One of the mysteries of the English language finally explained.
1An Australian tree of rainforest and scrub, with heavy black and yellow timber that is used mainly for cabinetmaking.
Harpullia pendula, family Sapindaceae
- ‘The flowers of tulipwood are greenish/yellow with five petals, and arranged in panicles emerging from the leaf axils.’
- ‘There are other, unrelated species which are also called tulipwood.’
- ‘There also exists the Australian "tulipwood", the common name of Harpullia pendula, among others.’
2mass noun The pale timber of the tulip tree.
- ‘This box features eight book-matched pieces of Brazilian tulipwood, the lightest hued of the true rosewoods, in a beveled field of wenge, with holly.’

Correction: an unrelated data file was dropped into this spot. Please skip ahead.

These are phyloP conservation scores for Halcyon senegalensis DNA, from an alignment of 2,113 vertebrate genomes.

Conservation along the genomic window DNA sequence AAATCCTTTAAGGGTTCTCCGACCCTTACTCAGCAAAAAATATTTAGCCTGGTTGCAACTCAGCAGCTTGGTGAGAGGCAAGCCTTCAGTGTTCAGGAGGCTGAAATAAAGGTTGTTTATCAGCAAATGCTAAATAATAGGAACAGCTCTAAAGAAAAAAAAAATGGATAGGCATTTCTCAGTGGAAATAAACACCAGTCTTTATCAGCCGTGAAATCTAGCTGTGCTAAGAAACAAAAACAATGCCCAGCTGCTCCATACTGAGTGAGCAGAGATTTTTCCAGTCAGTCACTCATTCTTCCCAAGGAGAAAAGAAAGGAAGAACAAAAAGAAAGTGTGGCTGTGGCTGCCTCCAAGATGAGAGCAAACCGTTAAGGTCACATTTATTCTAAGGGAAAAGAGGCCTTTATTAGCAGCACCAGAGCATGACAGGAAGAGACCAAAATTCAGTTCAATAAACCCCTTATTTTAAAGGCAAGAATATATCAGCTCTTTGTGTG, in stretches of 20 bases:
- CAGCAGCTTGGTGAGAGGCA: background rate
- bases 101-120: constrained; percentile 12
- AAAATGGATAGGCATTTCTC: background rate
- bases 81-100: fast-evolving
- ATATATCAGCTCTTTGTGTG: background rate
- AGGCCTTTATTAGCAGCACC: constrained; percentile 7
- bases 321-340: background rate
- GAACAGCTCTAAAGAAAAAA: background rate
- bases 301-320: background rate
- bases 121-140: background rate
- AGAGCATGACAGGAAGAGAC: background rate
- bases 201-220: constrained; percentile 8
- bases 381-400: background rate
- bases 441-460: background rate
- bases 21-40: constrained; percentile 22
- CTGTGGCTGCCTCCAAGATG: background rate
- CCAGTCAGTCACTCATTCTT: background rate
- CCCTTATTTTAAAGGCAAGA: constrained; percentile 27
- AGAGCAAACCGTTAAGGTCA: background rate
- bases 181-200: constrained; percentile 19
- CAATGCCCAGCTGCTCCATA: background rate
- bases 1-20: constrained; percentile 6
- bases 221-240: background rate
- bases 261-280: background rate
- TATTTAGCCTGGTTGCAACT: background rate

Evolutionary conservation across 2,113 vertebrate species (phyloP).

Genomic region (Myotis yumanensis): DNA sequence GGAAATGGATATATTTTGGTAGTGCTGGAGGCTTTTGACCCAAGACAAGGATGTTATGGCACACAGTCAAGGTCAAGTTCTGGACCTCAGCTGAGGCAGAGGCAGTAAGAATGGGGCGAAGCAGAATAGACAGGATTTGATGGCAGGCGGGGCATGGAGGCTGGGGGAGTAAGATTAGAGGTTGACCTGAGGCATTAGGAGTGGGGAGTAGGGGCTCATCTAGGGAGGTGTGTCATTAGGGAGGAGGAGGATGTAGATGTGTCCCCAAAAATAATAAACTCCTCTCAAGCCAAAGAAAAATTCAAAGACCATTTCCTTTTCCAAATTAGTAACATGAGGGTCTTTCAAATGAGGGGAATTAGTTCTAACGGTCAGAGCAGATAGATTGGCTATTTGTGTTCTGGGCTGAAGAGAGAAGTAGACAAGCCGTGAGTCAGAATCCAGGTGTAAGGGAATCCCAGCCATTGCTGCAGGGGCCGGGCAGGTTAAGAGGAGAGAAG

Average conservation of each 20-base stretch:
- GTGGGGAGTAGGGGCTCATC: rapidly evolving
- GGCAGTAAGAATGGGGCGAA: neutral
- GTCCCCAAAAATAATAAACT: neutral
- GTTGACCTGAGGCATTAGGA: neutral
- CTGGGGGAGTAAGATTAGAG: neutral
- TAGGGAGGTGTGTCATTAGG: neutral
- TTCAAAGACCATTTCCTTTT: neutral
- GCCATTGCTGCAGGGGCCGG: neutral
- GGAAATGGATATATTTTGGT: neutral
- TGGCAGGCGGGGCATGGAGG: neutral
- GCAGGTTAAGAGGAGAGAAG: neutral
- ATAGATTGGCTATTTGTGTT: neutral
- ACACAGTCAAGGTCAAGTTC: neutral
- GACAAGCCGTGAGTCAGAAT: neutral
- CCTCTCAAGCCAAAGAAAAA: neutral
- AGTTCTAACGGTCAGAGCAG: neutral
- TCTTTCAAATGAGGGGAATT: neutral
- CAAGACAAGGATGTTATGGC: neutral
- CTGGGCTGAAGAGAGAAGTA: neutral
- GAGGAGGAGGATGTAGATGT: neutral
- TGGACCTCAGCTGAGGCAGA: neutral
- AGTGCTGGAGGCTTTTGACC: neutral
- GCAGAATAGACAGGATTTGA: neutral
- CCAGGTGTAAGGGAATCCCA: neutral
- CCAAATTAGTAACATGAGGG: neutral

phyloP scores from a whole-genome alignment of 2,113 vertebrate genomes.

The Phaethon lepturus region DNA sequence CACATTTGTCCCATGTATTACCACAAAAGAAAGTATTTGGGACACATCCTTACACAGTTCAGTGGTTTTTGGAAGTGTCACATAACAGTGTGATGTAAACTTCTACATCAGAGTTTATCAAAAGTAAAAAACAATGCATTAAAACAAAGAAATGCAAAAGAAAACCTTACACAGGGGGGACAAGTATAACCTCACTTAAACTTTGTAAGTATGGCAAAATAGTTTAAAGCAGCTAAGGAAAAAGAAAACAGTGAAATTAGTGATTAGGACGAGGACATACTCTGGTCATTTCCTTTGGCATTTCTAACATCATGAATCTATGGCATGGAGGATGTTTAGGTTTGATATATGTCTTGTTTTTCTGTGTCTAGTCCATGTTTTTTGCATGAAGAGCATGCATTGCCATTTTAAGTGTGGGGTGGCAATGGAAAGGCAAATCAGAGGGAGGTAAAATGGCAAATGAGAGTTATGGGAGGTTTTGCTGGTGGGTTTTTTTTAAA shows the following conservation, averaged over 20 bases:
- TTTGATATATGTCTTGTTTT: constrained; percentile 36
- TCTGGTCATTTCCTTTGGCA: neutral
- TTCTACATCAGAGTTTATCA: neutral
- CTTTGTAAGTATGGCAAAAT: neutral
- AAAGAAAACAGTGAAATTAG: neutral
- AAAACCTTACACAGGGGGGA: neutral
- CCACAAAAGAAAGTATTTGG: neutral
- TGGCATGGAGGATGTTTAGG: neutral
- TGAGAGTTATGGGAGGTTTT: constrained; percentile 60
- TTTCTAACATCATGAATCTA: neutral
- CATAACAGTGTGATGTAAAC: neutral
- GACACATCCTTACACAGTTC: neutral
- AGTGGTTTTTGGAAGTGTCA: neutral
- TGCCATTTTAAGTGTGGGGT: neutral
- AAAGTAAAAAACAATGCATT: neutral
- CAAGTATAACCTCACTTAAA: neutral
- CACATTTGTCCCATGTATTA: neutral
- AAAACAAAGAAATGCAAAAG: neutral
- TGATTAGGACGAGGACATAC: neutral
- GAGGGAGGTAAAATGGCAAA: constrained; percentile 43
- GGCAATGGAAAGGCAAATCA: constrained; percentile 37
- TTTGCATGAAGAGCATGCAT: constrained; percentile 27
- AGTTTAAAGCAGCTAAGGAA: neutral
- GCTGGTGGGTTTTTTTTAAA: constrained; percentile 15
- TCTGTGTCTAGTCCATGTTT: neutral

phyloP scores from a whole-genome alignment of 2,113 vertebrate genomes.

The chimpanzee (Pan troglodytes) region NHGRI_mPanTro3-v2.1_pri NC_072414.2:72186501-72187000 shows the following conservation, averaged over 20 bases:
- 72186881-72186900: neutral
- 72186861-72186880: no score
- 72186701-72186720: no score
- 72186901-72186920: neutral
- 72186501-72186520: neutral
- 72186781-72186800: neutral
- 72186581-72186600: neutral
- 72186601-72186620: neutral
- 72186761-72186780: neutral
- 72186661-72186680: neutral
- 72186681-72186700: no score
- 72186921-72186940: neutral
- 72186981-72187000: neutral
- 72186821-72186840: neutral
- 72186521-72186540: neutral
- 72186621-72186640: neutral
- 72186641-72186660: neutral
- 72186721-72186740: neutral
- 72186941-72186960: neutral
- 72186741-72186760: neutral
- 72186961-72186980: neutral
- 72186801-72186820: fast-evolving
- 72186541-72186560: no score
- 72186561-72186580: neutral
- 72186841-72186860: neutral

- ‘This is a very pale piece of tulipwood.’
- ‘All different types of woods were used to make up this complicated pattern: rosewood, walnut, mahogany, satinwood, ebony, boxwood, burr walnut, elm and tulipwoods to name a few!’
- ‘Both are easily confused with rosewood, particularly as tulipwood is also known as bois de rose in France.’
- ‘I've also made 3 tulipwoods, another cedar, and another sassafras but gave those as gifts before taking pictures.’
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